The 1996-97 season saw Fedotenko play in Finland for a variety of teams associated with TPS of Turku, including the TPS U18 team, the TPS U20 club and Kiekko-67 in Division I. He also played for Turku HT in the Division II playoffs. Internationally, Fedotenko again appeared in both the European U18 championships as well as the World Juniors B pool, scoring 3 goals in 7 games.
For the 1997-98 season, Fedotenko played even farther from home, as he migrated to Canada and spent the entire season with the Melfort Mustangs of the Saskatchewan Junior Hockey League where he averaged nearly a point per game wtih 35 goals and 66 points in 68 games.
It has his fourth country in four years for Fedotenko, born on this date in 1979, when he played for the Sioux City Musketeers in the United States Hockey League, where he erupted for 43 goals and 77 points in 55 games to finish second in league scoring.
Fedotenko went undrafted and was signed by the Philadelphia Flyers organization for the 1999-00 season. He spent the majority of his first professional season with the Philadelphia Phantoms of the American Hockey League (17 goals and 51 points in 57 games) as well as 8 games with the Trenton Devils of the ECHL.
Fedotenko started the season with 8 games for the Phantoms before making his NHL debut with the Flyers on October 24, 2000. He wasted no time establishing himself as a full-time NHLer, playing in 74 games and scoring 16 goals and 36 points, good for seventh on the club.
He played another 78 games for the Flyers in 2001-02, scoring another 17 goals and 26 points as well as being a +15. During the 2002 Olympics, the NHL took a break from it's schedule for the First Round, but not the Preliminary Round. Fedotenko was able to arrive in time of Ukraine's final game, an essential 4-2 win over France, but an earlier 1-0 loss to Belarus before he could arrive meant the end of the competition for the Ukrainians after just one game for Fedotenko.
At the 2002 NHL Draft, Fedotenko was traded, along with two second round draft choices to the Tampa Bay Lightning for their first round pick (4th overall). Over the next two seasons, the steady Fedotenko gave the Lightning more of the same with 18 goals and 32 points in 2002-03 followed by 17 goals and 39 points in 2003-04.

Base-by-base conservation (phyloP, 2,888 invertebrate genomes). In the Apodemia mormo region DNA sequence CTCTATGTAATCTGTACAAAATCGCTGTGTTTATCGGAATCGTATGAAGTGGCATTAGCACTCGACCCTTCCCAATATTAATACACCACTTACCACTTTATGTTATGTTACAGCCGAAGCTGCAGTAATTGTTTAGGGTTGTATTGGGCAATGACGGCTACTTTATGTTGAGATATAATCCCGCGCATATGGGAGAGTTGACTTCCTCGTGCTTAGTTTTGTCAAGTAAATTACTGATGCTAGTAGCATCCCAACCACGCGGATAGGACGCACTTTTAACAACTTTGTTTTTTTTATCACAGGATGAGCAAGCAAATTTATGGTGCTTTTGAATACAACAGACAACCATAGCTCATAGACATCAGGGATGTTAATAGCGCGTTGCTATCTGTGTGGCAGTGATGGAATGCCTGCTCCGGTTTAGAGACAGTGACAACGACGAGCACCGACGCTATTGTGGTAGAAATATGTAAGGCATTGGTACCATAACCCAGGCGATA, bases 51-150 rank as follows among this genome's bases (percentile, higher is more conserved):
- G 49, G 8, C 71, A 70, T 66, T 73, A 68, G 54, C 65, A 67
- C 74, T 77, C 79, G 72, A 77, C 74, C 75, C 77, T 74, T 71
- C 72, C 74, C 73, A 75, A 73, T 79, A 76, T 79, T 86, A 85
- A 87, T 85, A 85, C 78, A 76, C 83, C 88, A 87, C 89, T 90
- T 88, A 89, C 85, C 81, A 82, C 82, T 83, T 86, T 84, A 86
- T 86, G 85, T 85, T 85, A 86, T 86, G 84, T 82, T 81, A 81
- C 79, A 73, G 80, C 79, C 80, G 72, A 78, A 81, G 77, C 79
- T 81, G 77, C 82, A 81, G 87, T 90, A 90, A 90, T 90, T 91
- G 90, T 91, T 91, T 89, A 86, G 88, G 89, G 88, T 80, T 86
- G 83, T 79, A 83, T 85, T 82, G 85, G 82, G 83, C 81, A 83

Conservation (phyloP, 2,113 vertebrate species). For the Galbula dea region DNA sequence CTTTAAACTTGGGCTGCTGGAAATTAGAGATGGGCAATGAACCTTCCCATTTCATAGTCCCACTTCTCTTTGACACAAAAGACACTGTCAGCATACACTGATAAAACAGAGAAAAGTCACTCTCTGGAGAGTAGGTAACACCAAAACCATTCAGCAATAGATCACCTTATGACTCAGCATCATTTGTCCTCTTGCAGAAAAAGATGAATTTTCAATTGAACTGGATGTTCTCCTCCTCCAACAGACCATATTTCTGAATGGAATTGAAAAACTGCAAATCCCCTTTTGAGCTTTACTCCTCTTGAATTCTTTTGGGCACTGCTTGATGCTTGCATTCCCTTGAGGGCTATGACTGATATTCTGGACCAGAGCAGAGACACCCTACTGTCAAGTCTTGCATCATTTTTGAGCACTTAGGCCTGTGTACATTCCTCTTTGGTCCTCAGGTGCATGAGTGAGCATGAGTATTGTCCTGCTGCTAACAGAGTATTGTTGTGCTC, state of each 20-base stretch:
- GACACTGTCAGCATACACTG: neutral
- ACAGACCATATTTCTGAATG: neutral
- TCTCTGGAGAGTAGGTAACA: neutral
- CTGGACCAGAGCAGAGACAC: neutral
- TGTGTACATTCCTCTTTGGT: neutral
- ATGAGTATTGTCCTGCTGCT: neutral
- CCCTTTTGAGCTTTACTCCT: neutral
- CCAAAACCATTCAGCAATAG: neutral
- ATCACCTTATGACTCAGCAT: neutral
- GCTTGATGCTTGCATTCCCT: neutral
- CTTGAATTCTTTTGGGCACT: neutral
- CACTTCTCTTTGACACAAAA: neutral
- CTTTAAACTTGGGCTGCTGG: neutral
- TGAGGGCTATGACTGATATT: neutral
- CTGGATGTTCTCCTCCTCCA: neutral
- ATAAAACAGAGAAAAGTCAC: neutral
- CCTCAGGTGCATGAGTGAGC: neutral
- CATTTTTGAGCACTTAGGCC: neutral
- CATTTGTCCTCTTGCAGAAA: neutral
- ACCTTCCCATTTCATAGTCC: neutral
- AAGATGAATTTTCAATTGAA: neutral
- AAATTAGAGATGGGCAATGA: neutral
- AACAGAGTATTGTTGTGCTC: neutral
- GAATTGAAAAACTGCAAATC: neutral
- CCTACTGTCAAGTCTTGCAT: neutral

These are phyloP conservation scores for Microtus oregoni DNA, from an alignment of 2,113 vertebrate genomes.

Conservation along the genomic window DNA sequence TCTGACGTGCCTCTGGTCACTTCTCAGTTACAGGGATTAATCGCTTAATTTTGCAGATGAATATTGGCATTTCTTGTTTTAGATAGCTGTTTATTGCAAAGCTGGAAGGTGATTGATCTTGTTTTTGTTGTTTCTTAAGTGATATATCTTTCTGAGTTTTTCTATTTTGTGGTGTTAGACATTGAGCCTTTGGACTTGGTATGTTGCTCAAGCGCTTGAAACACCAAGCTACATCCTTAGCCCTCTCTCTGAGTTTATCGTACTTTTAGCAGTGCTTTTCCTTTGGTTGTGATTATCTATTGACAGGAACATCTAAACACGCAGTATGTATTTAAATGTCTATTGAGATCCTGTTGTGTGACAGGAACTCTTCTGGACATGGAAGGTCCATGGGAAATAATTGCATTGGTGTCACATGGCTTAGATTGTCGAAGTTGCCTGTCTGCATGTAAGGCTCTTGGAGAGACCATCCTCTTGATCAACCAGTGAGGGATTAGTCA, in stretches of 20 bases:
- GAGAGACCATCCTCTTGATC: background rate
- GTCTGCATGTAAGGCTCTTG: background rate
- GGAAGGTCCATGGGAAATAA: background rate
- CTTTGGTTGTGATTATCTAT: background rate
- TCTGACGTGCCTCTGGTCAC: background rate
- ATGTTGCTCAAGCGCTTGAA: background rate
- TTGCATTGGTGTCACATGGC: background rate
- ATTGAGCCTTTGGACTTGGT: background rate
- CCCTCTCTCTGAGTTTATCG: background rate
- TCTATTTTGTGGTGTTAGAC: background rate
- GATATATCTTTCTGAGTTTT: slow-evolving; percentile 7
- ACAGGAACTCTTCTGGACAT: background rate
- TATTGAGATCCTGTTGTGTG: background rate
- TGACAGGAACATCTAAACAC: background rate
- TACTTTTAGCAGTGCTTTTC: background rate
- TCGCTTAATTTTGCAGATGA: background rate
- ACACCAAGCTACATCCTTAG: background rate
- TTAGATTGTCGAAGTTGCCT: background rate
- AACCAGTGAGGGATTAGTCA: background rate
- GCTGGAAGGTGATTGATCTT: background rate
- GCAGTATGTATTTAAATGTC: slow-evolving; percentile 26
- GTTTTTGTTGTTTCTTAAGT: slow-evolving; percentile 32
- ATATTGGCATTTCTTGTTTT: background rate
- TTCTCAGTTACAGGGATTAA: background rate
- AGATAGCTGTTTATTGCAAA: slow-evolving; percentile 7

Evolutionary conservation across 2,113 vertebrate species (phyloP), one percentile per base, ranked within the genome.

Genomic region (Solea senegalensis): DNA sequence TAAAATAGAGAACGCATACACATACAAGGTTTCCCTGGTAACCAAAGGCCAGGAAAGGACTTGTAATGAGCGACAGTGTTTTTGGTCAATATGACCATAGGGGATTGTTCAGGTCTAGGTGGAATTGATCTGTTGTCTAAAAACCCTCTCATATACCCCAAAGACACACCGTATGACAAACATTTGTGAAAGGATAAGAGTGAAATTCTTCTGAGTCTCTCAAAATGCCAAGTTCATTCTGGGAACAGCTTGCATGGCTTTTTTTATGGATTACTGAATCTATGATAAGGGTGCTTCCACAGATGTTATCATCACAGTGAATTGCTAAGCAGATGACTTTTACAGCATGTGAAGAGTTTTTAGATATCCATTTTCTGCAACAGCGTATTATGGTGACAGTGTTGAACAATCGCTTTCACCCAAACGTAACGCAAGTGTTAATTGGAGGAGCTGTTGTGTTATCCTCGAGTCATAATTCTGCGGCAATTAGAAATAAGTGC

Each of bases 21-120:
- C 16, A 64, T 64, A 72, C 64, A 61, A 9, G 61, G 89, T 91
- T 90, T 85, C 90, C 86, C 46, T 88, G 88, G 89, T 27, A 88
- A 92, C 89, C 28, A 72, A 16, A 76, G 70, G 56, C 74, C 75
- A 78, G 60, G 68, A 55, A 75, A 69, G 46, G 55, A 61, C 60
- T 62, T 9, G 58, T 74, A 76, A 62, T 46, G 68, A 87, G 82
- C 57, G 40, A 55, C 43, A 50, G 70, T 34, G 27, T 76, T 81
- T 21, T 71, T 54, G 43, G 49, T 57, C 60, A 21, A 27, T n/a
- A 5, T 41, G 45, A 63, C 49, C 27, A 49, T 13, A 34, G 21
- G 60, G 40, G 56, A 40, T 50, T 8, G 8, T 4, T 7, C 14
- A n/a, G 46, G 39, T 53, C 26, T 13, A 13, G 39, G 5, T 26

In the 2004 postseason, Fedotenko got hot and was a key player in the Lightning's run through the playoffs, tying for the team lead in goals with 12 as the Lightning won the Stanley Cup in seven games over the Calgary Flames, with Fedotenko starring as he scored both Tampa Bay goals in a narrow 2-1 Game 7 win.
Unlike many NHL players who either played in a European league or a North American minor league, Fedotenko sat out 2004-05 when the NHL season was cancelled. He returned to Tampa Bay in fine form, setting career highs with 26 goals and 41 points.
His production dropped in 2006-07 to 12 goals and 32 points to conclude his time with the Lightning, as his contract expired and he signed for the 2007-08 season with the New York Islanders. During his only season on Long Island, Fedotenko scored 16 goals and 33 points in 67 games.
A free agent once again, this time Fedotenko chose to play for the Pittsburgh Penguins beginning in 2008-09, where he contributed his customary 16 goals and 39 points, his sixth season of between 16 and 18 goals and scoring in the 30's in points.
During the playoffs, Fedotenko scored 7 goals and 14 points in 24 games, tied for fourth on the team in both categories, as the Penguins would defeat the Detroit Red Wings for the second Stanley Cup of Fedotenko's career.
He had another 30 point season for Pittsburgh in 2009-10 before leaving for the New York Rangers as a free agent for the 2010-11 season. He would play two seasons for New York's other team, with 10 goals and 25 points followed by 9 goals and 20 points, ending a run of ten seasons of double digit goals.